Another Decent Year
Mostly ups for SA’s private equity industry
The results of the 2005 KPMG/SA Venture Capital Association private equity performance survey, released in May, reveal a mixed bag of accomplishments.
The industry boasts R43,9bn in funds under management at end-2005, 10% up on a year earlier. There was R15.6bn in undrawn commitments available for future investments at year-end compared with R13,8bn a year earlier. But investment spending by private equity firms fell 24% to R4,9bn, from R6,5bn the previous year.
There was some considerable new fund raising: “Captives – financial services” funds under management increased 18% and have increased by a compound growth rate of 28% over the past four years, “Captives – government” funds under management increased 33% during the year. The difference between the total funds under management figure and new income raised is accounted for by the fact that R4,4bn was returned to investors during 2005.
Funds tend to be of fixed duration, typically 10 years, and returned to investors as fund managers exit investments close to the 10-year ceiling. All South Africa’s major investment banks – Standard bank, Absa Capital, Nedbank Capital, Rand Merchant Bank and Investec – are heavily involved in private equity, either on their own balance sheet or through captives (caped funds).
One of the more interesting statistics says veteran AndrÃ© Roux, CEO of Ethos Private Equity, is the substantial amount of undrawn but committed capital (R15,6bn in 2005, compared to R13.8bn in 2004). Roux says that could herald an era of overcapacity in the market, particularly in the medium and small cap end of the market.
Market leaders Ethos and Brait are both focused on large cap investments as are some of the investment banks. But according to the survey, last year there were 44 entities managing 77 funds – and many of those are focused on the smaller end of the market.
Says Roux: “I believe the undrawn capital is earmarked for the small and medium cap end of the market. And what concerns is that there’s already a fair amount of overcapacity in that market relative to deal flow and that further liquidity could prompt some overtrading in the market.”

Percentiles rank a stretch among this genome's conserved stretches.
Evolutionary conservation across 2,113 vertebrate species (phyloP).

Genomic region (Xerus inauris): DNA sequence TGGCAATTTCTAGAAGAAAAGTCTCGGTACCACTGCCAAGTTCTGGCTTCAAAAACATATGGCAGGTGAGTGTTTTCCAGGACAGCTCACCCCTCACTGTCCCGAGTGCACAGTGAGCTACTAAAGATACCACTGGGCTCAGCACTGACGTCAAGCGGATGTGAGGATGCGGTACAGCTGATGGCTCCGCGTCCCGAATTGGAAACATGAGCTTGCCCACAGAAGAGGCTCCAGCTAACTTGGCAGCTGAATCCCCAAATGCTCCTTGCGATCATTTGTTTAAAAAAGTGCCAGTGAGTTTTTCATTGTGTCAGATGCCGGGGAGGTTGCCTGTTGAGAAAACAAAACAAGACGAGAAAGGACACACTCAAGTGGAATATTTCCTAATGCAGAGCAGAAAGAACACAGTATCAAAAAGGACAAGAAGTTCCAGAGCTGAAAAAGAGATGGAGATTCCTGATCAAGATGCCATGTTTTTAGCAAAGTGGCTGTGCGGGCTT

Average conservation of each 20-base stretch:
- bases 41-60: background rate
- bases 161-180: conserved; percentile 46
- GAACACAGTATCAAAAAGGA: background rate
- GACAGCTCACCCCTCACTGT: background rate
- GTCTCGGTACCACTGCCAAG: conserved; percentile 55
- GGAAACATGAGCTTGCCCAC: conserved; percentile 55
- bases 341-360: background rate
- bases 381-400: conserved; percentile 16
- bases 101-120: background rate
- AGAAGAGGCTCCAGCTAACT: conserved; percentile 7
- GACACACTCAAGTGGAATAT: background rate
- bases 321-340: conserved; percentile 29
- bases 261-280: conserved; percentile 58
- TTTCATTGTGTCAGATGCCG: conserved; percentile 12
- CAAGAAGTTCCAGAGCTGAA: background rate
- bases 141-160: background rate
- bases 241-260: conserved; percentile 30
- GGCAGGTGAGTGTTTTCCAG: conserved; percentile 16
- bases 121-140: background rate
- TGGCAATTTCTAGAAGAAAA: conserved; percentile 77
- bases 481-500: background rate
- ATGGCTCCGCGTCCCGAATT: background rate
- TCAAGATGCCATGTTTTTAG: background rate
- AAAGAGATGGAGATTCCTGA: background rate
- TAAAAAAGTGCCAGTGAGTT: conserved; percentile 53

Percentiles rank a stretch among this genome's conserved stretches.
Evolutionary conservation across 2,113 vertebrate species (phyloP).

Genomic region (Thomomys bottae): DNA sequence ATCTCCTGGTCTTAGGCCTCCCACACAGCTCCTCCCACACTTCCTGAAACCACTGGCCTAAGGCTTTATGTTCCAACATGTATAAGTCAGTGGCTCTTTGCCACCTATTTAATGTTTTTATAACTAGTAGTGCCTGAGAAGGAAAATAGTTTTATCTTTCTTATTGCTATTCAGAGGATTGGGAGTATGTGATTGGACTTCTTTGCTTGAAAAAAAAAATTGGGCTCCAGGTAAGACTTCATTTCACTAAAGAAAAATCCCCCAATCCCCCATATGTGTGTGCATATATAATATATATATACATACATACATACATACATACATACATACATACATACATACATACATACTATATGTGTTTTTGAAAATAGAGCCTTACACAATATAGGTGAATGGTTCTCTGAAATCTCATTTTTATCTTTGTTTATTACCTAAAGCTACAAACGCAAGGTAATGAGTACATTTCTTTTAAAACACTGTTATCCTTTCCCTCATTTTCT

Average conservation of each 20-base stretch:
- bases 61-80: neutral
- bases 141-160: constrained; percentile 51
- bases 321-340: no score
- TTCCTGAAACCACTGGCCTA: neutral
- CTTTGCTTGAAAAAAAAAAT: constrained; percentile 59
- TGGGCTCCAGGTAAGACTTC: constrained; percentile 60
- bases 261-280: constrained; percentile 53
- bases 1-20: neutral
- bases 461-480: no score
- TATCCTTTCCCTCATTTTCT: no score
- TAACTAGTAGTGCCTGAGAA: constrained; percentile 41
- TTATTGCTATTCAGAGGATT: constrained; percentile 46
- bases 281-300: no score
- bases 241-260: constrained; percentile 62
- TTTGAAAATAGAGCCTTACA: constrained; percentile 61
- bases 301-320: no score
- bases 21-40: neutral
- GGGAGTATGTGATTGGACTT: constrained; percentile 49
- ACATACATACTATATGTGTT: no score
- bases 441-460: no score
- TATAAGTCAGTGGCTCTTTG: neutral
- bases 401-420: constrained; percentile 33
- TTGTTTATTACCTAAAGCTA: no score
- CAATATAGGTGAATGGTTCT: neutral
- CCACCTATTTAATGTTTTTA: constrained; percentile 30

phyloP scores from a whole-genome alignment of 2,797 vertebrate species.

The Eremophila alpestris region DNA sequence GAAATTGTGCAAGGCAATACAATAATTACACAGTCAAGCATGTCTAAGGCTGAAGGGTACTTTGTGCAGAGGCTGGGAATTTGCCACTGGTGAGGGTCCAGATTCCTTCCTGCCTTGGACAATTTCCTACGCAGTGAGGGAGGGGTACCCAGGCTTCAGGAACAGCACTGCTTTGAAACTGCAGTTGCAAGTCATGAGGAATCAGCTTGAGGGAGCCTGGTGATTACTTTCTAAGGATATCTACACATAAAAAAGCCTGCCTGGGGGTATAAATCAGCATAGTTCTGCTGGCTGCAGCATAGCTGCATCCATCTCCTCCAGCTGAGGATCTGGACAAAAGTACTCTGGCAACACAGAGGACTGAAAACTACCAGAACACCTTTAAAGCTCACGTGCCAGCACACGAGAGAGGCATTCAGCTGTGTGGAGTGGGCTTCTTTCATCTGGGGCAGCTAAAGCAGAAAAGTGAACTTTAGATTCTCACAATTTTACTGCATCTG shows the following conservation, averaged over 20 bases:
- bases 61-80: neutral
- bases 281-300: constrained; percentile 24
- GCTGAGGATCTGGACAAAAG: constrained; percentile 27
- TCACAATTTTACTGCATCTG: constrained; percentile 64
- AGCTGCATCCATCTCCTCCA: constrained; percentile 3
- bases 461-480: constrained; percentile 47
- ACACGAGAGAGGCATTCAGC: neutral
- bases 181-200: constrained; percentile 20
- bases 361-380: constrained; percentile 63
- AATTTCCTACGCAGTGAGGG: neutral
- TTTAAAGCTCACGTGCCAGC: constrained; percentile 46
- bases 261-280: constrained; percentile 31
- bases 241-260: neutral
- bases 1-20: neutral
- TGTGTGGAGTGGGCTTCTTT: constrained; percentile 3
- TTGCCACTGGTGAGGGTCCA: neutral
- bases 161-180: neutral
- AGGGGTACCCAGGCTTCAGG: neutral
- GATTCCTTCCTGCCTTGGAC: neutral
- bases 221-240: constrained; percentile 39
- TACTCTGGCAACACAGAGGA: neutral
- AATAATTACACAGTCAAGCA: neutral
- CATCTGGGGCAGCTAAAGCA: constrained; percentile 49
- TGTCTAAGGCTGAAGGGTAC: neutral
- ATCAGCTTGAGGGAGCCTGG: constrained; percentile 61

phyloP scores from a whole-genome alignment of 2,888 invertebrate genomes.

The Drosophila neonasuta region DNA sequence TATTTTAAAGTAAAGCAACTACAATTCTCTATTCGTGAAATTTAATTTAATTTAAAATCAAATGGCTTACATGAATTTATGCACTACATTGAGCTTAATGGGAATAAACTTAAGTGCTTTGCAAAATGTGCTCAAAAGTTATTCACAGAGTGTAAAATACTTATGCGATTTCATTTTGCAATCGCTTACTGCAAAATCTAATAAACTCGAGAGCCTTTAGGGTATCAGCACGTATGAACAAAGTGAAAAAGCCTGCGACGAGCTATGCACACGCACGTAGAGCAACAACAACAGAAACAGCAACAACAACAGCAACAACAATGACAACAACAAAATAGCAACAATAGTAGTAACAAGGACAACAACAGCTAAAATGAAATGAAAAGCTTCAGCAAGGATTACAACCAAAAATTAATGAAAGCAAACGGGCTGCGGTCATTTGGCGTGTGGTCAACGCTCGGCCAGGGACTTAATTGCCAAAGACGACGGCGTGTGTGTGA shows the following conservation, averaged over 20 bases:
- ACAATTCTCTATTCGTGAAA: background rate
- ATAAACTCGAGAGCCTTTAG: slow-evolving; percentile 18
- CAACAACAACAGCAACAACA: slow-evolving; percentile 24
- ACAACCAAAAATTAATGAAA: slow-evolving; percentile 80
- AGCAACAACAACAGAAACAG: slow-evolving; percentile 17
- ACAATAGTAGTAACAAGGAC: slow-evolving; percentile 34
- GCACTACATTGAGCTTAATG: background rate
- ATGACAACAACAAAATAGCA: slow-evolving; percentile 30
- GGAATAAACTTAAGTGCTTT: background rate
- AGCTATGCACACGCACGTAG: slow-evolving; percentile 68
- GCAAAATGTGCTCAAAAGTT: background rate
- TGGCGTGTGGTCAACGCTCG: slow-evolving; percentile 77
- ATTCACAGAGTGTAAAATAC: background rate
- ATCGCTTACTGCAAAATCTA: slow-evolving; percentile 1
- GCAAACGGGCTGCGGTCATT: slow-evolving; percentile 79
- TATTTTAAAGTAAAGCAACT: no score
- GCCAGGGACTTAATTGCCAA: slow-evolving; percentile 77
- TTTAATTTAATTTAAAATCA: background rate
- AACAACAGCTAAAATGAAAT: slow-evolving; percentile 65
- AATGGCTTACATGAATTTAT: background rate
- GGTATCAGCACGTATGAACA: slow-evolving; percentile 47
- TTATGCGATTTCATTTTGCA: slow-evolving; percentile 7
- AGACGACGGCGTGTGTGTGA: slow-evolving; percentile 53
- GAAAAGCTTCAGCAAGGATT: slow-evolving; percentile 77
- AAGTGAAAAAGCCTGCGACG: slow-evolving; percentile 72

Roux gives that conclusion because Ethos and Brait have both exhausted all their available capital and are currently raising new funds.
So the uninvested capital has to be for the rest of the market. Roux sees potential for consolidation in the market as funds become unable to make deals at viable valuations as competition pushes up prices.
“For the moment the market remains buoyancy has to translate to deals – and they won’t do so if there’s too much capital chasing too few deals.”
All South Africa’s major investment banks are heavily involved in private equity. Another US$1bn is soon to be added to the private equity market once Ethos and Brait finalise their funds, and that will translate into more deals at the top end of the market.
The large cap segment will also face challenges: as it’s a segment currently less crowded and will continue to present deal flow it’s unlikely to avoid increased competition, particularly from international private equity participants but also from SA players disillusioned with the remainder of the market.
Ethos itself was involved in the first major incursion by a foreign private equity player into SA when its exit from Waco led to that company being bought by an overseas equity firm rather than the anticipated JSE listing.
Says Roux: “Waco won’t be an isolated event but this in turn may well stimulate increased deal flow for the entire market.”